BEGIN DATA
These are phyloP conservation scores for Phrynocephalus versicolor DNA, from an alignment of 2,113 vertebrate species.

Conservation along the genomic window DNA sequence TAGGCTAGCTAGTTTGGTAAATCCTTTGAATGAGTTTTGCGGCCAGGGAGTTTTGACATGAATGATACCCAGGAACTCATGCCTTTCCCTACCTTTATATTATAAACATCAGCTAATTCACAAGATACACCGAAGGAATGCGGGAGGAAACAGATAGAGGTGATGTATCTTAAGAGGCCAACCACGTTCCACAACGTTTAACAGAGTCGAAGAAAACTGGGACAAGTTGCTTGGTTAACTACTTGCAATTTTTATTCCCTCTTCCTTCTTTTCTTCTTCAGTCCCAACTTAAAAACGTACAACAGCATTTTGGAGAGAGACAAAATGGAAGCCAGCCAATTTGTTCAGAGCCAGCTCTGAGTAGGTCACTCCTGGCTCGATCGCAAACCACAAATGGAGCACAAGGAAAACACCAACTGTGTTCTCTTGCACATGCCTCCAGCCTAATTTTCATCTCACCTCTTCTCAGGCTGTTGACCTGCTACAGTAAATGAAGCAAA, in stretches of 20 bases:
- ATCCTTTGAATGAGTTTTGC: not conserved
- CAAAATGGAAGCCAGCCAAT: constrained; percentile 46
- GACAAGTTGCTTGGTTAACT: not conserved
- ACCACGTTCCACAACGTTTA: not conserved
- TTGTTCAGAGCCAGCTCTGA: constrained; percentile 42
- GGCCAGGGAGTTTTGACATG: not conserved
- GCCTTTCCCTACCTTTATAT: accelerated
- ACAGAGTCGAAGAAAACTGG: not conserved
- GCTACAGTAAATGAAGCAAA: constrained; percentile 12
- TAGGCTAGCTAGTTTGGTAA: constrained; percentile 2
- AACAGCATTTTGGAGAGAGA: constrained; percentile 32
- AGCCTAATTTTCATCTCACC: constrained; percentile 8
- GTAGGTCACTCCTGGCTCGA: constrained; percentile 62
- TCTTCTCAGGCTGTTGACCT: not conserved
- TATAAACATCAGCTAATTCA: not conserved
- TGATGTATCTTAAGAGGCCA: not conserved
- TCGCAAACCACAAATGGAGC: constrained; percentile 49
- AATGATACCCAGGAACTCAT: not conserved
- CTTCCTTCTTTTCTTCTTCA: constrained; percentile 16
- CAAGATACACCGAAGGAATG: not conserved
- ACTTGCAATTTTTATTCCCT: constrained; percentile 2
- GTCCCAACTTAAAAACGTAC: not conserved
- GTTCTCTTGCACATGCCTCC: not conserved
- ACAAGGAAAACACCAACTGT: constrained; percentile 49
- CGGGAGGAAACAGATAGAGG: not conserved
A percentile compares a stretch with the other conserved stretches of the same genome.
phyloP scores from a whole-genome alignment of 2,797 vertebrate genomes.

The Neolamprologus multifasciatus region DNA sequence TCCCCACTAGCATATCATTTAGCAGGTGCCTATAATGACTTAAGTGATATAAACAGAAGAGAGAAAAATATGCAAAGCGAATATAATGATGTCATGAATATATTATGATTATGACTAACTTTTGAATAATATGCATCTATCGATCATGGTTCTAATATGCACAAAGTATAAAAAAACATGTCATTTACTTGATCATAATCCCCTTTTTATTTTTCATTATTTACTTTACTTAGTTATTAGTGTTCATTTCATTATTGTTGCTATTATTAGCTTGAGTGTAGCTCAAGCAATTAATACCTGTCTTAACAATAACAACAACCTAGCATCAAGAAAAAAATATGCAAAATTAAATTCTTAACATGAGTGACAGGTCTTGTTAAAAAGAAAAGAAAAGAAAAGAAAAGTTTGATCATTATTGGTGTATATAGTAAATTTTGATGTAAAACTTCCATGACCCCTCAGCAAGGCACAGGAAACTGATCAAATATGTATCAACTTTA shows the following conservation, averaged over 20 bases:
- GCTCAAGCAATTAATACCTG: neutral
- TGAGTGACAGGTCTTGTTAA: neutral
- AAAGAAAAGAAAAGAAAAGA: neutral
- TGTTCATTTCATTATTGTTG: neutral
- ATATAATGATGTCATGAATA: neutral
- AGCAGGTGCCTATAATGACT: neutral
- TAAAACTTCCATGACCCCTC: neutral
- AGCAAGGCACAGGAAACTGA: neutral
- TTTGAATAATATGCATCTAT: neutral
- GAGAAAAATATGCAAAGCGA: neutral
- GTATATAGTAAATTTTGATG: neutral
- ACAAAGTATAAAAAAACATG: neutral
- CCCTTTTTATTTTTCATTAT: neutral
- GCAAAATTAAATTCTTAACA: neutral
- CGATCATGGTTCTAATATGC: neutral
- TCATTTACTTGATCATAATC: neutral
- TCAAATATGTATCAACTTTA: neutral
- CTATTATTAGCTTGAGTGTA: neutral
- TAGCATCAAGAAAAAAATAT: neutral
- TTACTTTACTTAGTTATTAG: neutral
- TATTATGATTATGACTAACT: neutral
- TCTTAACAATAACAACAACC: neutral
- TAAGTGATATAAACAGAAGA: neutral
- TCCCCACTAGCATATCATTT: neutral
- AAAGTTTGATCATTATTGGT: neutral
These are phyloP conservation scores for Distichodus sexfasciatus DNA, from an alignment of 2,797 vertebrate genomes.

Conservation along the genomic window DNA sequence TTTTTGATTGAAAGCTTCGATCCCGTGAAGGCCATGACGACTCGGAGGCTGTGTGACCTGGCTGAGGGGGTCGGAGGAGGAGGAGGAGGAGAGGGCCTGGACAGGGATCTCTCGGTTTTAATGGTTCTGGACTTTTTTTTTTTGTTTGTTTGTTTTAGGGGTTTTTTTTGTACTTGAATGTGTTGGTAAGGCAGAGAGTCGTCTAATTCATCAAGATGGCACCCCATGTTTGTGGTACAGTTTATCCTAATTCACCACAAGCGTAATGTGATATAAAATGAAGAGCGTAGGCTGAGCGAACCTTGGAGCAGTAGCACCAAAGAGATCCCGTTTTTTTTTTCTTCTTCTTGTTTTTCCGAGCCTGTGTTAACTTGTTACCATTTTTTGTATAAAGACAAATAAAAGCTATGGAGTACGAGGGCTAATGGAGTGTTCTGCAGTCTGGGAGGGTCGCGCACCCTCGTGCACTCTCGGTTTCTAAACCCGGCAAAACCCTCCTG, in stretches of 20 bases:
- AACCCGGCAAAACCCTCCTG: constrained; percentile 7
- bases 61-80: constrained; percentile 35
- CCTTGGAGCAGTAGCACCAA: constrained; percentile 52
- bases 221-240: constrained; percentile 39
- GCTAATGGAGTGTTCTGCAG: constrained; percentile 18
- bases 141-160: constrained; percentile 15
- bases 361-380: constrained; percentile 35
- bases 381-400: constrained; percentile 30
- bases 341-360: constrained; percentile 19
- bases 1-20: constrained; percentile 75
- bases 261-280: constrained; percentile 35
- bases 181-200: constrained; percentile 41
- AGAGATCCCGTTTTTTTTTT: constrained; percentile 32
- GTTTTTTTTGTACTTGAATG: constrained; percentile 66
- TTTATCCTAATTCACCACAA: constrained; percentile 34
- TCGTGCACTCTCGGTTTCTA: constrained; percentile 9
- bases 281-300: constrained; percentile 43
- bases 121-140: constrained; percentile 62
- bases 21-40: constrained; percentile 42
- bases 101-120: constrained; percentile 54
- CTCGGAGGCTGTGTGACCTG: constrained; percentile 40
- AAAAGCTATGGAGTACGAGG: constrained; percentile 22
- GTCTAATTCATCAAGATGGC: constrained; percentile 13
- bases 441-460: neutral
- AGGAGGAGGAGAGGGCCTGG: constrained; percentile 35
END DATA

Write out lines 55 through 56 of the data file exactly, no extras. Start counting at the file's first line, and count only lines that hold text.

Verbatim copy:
- AAAGTTTGATCATTATTGGT: neutral
These are phyloP conservation scores for Distichodus sexfasciatus DNA, from an alignment of 2,797 vertebrate genomes.